Posted: May 31, 2007

Practical protein nanotubes

(Nanowerk News) Chemists in Japan have used a widely available protein and a straightforward technique to make nanotubes that can bind reversibly to oxygen, just like haemoglobin.
Teruyuki Komatsu from Waseda University, Tokyo, and colleagues first made an artificial hemoprotein by incorporating a zinc-porphyrin into human serum albumin (HSA) ("Artificial hemoprotein nanotubes" – free access article). HSA is a protein found in the plasma of human blood.
The researchers then used a layer-by-layer deposition technique to make uniform nanotubes composed of the artificial protein. 'The oxygen binding ability of the HSA nanotubes was essentially unaltered compared to the monomeric form in water,' said Komatsu.
Scanning electron microscope images of the artificial hemoprotein nanotubes
The artificial hemoprotein nanotubes are very uniform in size and about 60 micrometres long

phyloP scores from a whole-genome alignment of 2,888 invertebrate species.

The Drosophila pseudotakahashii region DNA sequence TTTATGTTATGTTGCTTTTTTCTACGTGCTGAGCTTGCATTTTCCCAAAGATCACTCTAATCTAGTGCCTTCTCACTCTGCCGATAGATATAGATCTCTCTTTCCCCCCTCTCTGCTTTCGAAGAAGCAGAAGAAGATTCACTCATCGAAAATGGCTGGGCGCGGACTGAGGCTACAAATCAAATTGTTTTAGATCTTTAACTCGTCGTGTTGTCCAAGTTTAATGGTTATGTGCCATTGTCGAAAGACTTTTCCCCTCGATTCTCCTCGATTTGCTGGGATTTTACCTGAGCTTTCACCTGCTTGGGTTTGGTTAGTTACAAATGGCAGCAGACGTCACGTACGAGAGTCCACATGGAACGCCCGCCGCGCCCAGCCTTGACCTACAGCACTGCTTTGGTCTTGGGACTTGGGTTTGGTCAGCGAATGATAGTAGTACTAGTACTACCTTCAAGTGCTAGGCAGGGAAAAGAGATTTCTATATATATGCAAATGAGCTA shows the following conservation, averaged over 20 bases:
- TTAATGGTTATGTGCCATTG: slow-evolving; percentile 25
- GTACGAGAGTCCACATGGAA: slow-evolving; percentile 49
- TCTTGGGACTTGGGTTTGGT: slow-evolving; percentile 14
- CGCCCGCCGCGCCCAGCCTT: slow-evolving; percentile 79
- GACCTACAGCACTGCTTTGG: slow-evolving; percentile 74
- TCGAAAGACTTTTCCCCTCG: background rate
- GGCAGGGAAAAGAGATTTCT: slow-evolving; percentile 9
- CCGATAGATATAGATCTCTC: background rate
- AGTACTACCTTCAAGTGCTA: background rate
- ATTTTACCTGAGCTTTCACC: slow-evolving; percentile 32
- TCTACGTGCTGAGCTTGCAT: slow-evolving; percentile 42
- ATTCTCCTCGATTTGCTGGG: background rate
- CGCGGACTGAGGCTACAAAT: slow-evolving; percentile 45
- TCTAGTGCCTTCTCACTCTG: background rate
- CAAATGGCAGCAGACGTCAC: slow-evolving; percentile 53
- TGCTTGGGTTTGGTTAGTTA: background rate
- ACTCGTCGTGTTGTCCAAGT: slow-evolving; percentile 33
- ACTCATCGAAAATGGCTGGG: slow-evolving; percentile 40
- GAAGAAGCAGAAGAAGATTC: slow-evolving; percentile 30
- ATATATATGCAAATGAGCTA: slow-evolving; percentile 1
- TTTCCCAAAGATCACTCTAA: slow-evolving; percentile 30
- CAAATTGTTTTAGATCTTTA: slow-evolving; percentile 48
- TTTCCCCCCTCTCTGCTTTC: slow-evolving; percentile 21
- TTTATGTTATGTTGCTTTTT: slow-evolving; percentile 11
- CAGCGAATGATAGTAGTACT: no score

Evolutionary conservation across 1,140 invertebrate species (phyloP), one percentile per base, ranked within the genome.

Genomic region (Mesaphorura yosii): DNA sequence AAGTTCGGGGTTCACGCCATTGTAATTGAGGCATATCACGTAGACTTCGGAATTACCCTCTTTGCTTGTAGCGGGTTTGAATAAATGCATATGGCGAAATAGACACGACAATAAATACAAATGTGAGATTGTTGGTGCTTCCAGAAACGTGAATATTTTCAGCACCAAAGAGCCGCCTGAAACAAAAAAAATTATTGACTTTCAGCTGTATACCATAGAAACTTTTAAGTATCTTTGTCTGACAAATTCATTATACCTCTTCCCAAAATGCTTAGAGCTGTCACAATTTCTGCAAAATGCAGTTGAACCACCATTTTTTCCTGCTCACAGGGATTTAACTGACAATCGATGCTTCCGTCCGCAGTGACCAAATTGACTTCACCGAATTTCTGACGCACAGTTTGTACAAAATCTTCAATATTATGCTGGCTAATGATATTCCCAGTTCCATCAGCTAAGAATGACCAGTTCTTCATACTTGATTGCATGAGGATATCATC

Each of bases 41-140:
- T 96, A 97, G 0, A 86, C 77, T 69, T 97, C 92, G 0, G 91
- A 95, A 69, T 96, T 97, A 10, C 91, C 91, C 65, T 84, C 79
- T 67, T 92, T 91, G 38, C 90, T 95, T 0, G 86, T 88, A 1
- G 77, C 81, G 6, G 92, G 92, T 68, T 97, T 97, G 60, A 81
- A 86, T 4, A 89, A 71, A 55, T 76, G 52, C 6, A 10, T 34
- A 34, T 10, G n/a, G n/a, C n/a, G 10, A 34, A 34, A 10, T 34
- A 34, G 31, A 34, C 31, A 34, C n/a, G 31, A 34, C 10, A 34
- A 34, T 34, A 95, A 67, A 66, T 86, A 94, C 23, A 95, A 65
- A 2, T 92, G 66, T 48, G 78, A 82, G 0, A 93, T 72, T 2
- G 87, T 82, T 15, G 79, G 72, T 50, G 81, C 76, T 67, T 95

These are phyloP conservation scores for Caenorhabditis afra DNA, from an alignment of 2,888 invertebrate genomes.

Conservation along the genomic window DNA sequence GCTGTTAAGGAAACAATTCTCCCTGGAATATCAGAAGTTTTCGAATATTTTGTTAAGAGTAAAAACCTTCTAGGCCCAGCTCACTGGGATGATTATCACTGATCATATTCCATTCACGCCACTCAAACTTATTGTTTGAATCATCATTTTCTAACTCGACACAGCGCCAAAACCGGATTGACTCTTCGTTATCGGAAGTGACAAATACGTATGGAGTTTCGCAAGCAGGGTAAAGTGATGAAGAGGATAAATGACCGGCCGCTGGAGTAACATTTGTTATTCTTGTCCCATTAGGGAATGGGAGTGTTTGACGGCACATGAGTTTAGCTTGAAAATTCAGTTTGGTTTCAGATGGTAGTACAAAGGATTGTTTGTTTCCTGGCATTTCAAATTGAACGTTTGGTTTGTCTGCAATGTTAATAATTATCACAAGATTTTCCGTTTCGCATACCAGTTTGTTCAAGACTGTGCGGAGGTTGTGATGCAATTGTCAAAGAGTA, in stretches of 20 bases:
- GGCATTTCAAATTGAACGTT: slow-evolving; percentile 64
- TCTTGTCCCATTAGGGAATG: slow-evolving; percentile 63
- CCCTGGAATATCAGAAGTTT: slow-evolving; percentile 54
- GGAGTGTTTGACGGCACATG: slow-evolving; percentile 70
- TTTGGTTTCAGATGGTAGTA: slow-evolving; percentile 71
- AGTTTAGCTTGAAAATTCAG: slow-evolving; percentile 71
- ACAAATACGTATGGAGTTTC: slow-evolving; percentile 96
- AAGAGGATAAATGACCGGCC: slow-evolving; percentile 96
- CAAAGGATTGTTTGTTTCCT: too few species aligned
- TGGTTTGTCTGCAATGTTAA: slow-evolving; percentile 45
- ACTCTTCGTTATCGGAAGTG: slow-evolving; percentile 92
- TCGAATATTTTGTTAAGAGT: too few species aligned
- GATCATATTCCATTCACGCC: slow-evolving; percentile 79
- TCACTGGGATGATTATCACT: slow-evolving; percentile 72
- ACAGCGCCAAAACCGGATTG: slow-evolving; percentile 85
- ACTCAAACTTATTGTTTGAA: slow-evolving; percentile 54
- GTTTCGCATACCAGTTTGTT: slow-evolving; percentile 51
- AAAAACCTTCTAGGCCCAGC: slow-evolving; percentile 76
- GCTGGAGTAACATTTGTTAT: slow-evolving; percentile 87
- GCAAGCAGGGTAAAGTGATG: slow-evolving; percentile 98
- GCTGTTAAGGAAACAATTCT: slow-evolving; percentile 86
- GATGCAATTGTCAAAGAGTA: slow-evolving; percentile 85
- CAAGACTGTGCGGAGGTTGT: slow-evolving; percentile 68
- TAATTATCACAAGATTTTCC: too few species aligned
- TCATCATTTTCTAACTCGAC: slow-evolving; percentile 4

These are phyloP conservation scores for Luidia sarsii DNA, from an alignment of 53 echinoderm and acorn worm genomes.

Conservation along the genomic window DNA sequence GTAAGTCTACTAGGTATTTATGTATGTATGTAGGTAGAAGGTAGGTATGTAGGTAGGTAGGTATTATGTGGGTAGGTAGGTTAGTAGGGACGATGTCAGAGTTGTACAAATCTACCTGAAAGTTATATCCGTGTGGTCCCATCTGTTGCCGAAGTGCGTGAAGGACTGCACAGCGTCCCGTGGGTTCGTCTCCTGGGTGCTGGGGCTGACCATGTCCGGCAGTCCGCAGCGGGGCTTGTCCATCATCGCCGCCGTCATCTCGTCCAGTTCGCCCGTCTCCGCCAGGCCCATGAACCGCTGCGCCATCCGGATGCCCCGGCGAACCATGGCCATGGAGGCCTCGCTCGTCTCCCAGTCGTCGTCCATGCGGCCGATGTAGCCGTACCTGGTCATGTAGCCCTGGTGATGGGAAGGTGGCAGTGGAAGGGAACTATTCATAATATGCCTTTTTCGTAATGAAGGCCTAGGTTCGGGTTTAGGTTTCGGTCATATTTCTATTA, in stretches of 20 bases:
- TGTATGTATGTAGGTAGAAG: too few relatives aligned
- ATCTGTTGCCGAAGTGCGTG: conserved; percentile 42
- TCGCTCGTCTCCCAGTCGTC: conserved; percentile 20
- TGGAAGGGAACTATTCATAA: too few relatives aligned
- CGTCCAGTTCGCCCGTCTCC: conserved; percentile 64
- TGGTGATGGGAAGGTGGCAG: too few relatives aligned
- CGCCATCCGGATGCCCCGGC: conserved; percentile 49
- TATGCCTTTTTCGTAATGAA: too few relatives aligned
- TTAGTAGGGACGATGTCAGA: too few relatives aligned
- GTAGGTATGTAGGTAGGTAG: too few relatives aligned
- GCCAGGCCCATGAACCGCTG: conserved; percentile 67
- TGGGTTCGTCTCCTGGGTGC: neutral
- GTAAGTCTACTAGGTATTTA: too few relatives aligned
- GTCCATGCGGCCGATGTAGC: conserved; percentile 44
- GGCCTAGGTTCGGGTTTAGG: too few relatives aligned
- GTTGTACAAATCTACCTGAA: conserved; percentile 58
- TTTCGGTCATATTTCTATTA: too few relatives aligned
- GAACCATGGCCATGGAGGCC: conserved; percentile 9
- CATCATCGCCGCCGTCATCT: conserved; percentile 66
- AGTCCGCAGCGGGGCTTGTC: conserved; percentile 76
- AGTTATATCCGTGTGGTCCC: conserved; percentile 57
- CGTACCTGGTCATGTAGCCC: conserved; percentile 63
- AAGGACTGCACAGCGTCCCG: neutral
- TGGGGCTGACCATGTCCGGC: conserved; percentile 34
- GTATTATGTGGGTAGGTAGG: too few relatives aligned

The layer-by-layer technique has been widely employed to make nanotubes from a wide range of materials, but by using biologically active molecules, Komatsu's team have made functional nanotubes that could find use in biomedical applications.
What's more, Komatsu's ingredients are easy to come by. 'HSA is manufactured on an industrial scale, allowing us to use the HSA nanotubes in practical applications,' said Komatsu.
Stephen Curry, an expert on proteins at Imperial College London, UK, said, 'it is fascinating to see how knowledge of the properties of such molecules can be exploited in an engineering approach to generate completely new types of materials.'
Komatsu's team believe that their work will serve as a trigger to create a new class of protein nanotubes.
Source: Chemical Science (Jenna Wilson)
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